1. Rosenberg, Karen


According to this study:


* Mental illness is associated with a higher risk of being a victim of crime, in particular violent crime.


* Substance use and personality disorders have the greatest associations with being subjected to crime.



Article Content

People with mental illness are known to be more likely to have contact with the criminal justice system, but most studies have focused on perpetration of crime rather than being a victim of crime. Using data from a national cohort study of more than 2 million people born between 1965 and 1998, Danish researchers examined the likelihood of being subjected to crime, including violent crime, after the onset of mental illness.


Onset of mental illness was defined as the first day of psychiatric contact (inpatient, outpatient, or psychiatric ED). All cohort members were followed from 2001 or from their 15th birthday until their first crime event, death, emigration, or the end of follow-up. Among subjects with and without mental illness, incident rate ratios (IRRs) were calculated using the first incidence of being subjected to any crime, as well as the first incidence of being subjected to violent crime.


Rates of being subjected to any crime were higher in subjects with mental illness than in those without (IRR, 1.68 in men; 1.71 in women), even after adjustment for sociodemographic variables. Positive associations between a diagnosis of mental disorder and being subjected to crime were found across the full spectrum of psychiatric diagnoses in both men and women, with the exception of developmental or intellectual disabilities. In both sexes, the asso-ciations were strongest with substance abuse disorders (IRR, 2.61 in men; 3.18 in women) and personality disorders (IRR, 2.23 in men; 2 in women). The patterns were similar when being subjected to violent crime was considered, but the magnitude was greater, especially among women (IRR, 2.10 in men; 2.99 in women).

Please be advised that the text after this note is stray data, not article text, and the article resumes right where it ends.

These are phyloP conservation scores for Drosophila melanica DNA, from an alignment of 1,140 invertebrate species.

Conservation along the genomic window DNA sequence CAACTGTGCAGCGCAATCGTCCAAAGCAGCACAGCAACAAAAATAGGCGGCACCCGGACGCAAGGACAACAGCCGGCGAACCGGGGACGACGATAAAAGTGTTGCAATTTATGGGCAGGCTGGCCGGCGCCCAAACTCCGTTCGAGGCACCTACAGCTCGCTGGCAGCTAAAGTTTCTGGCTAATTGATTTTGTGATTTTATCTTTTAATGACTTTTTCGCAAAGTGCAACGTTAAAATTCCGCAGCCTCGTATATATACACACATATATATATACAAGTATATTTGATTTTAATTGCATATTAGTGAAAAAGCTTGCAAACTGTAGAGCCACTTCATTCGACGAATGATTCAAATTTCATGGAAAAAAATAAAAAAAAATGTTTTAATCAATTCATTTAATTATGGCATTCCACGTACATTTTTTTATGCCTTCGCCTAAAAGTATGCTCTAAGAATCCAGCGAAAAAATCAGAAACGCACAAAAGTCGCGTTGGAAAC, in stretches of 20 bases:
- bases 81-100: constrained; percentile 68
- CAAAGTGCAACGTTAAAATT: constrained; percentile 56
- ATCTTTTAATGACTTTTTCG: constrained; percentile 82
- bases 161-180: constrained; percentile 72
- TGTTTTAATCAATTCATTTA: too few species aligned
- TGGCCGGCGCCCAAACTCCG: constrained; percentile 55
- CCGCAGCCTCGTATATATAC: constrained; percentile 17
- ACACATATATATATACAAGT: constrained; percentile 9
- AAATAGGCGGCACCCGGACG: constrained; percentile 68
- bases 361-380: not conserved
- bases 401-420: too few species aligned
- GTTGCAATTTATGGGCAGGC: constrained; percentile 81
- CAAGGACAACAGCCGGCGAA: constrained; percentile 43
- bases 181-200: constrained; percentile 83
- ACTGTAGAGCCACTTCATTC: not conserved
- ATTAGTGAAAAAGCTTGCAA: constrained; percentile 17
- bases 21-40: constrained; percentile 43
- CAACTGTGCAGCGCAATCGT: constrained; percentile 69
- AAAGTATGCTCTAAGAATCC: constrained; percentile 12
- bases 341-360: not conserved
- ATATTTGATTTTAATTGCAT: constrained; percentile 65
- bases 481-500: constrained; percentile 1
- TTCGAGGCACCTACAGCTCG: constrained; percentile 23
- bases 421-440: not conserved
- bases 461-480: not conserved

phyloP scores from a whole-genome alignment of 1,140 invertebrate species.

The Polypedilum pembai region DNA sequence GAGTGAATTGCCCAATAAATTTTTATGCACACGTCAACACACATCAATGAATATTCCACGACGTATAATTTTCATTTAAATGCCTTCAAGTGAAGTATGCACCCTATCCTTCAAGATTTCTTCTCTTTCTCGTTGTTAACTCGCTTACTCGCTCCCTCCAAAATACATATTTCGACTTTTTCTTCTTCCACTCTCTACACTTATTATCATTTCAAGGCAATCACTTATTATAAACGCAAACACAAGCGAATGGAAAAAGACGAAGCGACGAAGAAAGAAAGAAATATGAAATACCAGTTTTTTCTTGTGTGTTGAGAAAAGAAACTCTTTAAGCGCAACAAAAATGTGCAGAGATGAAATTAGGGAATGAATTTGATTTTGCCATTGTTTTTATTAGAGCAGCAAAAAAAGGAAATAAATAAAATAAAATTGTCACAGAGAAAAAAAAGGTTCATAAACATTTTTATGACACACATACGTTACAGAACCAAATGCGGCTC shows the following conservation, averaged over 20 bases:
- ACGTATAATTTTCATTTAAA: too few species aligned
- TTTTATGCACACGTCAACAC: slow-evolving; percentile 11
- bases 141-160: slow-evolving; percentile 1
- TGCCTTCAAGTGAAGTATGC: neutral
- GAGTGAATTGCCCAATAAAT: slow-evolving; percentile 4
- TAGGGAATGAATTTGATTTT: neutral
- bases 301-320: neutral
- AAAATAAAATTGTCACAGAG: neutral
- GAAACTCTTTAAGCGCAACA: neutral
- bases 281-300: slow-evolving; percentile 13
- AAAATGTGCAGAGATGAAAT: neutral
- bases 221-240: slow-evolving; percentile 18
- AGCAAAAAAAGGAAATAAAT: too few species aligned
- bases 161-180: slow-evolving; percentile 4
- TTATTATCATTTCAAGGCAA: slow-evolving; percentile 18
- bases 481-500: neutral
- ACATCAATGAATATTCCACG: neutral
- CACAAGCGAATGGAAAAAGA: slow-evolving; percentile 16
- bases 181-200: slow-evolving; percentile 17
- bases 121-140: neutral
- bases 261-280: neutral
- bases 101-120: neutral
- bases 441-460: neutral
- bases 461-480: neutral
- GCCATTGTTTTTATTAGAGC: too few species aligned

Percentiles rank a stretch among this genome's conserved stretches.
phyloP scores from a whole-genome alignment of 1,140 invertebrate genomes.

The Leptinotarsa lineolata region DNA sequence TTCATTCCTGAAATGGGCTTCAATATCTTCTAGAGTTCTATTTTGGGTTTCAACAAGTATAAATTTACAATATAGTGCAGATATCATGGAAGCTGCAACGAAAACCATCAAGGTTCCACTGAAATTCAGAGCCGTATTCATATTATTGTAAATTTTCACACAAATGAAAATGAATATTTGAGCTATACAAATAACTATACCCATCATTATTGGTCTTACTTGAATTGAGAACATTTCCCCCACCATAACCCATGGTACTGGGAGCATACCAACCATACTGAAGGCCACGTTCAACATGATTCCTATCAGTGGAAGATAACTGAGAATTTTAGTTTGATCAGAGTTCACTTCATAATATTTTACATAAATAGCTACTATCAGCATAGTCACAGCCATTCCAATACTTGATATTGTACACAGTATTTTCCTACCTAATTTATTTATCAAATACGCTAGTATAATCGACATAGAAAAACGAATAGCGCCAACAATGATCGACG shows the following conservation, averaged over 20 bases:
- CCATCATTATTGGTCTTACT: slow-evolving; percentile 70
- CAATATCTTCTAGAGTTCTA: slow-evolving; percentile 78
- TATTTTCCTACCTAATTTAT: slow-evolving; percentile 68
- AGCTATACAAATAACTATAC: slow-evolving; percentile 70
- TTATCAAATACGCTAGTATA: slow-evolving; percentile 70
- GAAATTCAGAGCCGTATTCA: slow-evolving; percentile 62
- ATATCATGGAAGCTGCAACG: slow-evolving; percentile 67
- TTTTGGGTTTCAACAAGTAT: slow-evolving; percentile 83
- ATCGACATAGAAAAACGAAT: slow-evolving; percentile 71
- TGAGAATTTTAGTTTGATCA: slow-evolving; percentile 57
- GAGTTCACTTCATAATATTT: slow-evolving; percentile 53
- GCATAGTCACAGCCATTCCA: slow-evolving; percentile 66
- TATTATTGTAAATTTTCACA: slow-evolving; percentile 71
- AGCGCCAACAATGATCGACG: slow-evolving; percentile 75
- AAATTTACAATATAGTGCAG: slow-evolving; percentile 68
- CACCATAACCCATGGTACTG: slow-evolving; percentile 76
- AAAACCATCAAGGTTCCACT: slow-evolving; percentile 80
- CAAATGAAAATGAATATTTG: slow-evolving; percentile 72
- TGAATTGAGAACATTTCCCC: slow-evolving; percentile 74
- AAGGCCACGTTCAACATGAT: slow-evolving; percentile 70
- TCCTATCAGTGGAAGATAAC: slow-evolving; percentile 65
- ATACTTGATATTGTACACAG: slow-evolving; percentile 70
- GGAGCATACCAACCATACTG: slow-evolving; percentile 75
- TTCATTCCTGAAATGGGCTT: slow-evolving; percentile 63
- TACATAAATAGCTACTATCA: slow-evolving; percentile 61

Overall, the strongest associations were found in women with substance abuse disorders, among whom the incidence rate at which they were subjected to violent crime was seven times that among women without mental illness. Cohort members' own history of committing crime explained some but not all of the elevated risk of being subjected to crime.




Dean K, et al JAMA Psychiatry 2018 75 7 689-96